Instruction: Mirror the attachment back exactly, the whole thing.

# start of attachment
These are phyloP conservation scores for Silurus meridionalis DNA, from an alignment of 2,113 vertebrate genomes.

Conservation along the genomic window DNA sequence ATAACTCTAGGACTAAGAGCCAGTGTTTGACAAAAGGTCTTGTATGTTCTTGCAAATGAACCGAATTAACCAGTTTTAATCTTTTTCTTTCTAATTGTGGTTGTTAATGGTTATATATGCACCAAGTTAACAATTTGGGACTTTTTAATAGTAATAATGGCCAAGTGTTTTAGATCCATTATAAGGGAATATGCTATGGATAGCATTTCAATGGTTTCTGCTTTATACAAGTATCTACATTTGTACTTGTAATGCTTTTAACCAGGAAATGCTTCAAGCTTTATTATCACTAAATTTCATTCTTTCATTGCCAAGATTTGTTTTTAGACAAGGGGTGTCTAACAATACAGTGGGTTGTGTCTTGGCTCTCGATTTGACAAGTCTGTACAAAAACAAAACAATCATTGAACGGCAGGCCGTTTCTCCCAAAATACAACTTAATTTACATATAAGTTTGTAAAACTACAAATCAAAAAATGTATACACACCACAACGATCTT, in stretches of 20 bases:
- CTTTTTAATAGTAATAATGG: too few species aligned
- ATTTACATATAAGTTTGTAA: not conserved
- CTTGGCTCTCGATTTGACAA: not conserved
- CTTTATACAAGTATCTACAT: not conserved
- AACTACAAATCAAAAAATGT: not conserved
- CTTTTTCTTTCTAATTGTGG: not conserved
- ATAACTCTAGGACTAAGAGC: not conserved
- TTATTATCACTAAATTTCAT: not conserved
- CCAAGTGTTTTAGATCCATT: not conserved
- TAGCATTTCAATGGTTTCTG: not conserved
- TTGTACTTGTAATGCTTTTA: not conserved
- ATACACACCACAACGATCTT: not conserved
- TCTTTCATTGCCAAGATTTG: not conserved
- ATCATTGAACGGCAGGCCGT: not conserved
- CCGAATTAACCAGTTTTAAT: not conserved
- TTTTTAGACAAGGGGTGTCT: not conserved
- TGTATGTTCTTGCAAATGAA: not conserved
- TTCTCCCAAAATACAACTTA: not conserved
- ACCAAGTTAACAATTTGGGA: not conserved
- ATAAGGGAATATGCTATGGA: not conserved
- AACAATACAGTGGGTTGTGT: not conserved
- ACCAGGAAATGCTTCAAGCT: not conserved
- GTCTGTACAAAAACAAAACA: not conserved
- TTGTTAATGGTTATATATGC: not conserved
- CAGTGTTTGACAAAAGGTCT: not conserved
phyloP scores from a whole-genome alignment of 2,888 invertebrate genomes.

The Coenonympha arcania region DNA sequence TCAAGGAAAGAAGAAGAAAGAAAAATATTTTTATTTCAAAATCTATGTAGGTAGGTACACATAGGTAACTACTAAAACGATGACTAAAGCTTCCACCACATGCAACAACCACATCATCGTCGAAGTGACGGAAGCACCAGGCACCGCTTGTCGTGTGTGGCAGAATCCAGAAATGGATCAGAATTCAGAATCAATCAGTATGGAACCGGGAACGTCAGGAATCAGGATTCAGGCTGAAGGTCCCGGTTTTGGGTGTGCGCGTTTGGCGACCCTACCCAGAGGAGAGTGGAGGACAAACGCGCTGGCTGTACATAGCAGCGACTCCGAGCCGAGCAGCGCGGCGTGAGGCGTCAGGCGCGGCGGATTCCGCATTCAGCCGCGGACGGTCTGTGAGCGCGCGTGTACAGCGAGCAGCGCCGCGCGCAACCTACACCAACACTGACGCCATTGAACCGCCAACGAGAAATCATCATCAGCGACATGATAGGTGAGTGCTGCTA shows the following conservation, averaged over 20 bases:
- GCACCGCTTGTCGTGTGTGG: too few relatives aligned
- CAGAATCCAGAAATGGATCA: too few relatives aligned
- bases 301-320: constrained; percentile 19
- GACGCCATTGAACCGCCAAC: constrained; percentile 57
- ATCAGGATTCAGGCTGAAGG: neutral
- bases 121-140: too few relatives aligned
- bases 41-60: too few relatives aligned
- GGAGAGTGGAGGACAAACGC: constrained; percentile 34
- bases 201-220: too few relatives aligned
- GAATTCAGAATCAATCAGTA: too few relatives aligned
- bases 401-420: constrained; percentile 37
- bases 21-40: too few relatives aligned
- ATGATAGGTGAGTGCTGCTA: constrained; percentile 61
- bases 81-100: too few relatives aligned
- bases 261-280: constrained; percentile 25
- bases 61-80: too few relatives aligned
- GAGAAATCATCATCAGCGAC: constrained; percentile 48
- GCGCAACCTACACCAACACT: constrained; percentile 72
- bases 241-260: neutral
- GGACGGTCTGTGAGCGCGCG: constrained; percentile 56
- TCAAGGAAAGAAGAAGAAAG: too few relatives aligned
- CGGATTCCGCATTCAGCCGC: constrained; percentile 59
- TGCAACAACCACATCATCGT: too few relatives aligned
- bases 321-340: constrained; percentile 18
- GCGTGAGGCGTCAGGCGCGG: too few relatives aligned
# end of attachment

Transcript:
These are phyloP conservation scores for Silurus meridionalis DNA, from an alignment of 2,113 vertebrate genomes.

Conservation along the genomic window DNA sequence ATAACTCTAGGACTAAGAGCCAGTGTTTGACAAAAGGTCTTGTATGTTCTTGCAAATGAACCGAATTAACCAGTTTTAATCTTTTTCTTTCTAATTGTGGTTGTTAATGGTTATATATGCACCAAGTTAACAATTTGGGACTTTTTAATAGTAATAATGGCCAAGTGTTTTAGATCCATTATAAGGGAATATGCTATGGATAGCATTTCAATGGTTTCTGCTTTATACAAGTATCTACATTTGTACTTGTAATGCTTTTAACCAGGAAATGCTTCAAGCTTTATTATCACTAAATTTCATTCTTTCATTGCCAAGATTTGTTTTTAGACAAGGGGTGTCTAACAATACAGTGGGTTGTGTCTTGGCTCTCGATTTGACAAGTCTGTACAAAAACAAAACAATCATTGAACGGCAGGCCGTTTCTCCCAAAATACAACTTAATTTACATATAAGTTTGTAAAACTACAAATCAAAAAATGTATACACACCACAACGATCTT, in stretches of 20 bases:
- CTTTTTAATAGTAATAATGG: too few species aligned
- ATTTACATATAAGTTTGTAA: not conserved
- CTTGGCTCTCGATTTGACAA: not conserved
- CTTTATACAAGTATCTACAT: not conserved
- AACTACAAATCAAAAAATGT: not conserved
- CTTTTTCTTTCTAATTGTGG: not conserved
- ATAACTCTAGGACTAAGAGC: not conserved
- TTATTATCACTAAATTTCAT: not conserved
- CCAAGTGTTTTAGATCCATT: not conserved
- TAGCATTTCAATGGTTTCTG: not conserved
- TTGTACTTGTAATGCTTTTA: not conserved
- ATACACACCACAACGATCTT: not conserved
- TCTTTCATTGCCAAGATTTG: not conserved
- ATCATTGAACGGCAGGCCGT: not conserved
- CCGAATTAACCAGTTTTAAT: not conserved
- TTTTTAGACAAGGGGTGTCT: not conserved
- TGTATGTTCTTGCAAATGAA: not conserved
- TTCTCCCAAAATACAACTTA: not conserved
- ACCAAGTTAACAATTTGGGA: not conserved
- ATAAGGGAATATGCTATGGA: not conserved
- AACAATACAGTGGGTTGTGT: not conserved
- ACCAGGAAATGCTTCAAGCT: not conserved
- GTCTGTACAAAAACAAAACA: not conserved
- TTGTTAATGGTTATATATGC: not conserved
- CAGTGTTTGACAAAAGGTCT: not conserved
phyloP scores from a whole-genome alignment of 2,888 invertebrate genomes.

The Coenonympha arcania region DNA sequence TCAAGGAAAGAAGAAGAAAGAAAAATATTTTTATTTCAAAATCTATGTAGGTAGGTACACATAGGTAACTACTAAAACGATGACTAAAGCTTCCACCACATGCAACAACCACATCATCGTCGAAGTGACGGAAGCACCAGGCACCGCTTGTCGTGTGTGGCAGAATCCAGAAATGGATCAGAATTCAGAATCAATCAGTATGGAACCGGGAACGTCAGGAATCAGGATTCAGGCTGAAGGTCCCGGTTTTGGGTGTGCGCGTTTGGCGACCCTACCCAGAGGAGAGTGGAGGACAAACGCGCTGGCTGTACATAGCAGCGACTCCGAGCCGAGCAGCGCGGCGTGAGGCGTCAGGCGCGGCGGATTCCGCATTCAGCCGCGGACGGTCTGTGAGCGCGCGTGTACAGCGAGCAGCGCCGCGCGCAACCTACACCAACACTGACGCCATTGAACCGCCAACGAGAAATCATCATCAGCGACATGATAGGTGAGTGCTGCTA shows the following conservation, averaged over 20 bases:
- GCACCGCTTGTCGTGTGTGG: too few relatives aligned
- CAGAATCCAGAAATGGATCA: too few relatives aligned
- bases 301-320: constrained; percentile 19
- GACGCCATTGAACCGCCAAC: constrained; percentile 57
- ATCAGGATTCAGGCTGAAGG: neutral
- bases 121-140: too few relatives aligned
- bases 41-60: too few relatives aligned
- GGAGAGTGGAGGACAAACGC: constrained; percentile 34
- bases 201-220: too few relatives aligned
- GAATTCAGAATCAATCAGTA: too few relatives aligned
- bases 401-420: constrained; percentile 37
- bases 21-40: too few relatives aligned
- ATGATAGGTGAGTGCTGCTA: constrained; percentile 61
- bases 81-100: too few relatives aligned
- bases 261-280: constrained; percentile 25
- bases 61-80: too few relatives aligned
- GAGAAATCATCATCAGCGAC: constrained; percentile 48
- GCGCAACCTACACCAACACT: constrained; percentile 72
- bases 241-260: neutral
- GGACGGTCTGTGAGCGCGCG: constrained; percentile 56
- TCAAGGAAAGAAGAAGAAAG: too few relatives aligned
- CGGATTCCGCATTCAGCCGC: constrained; percentile 59
- TGCAACAACCACATCATCGT: too few relatives aligned
- bases 321-340: constrained; percentile 18
- GCGTGAGGCGTCAGGCGCGG: too few relatives aligned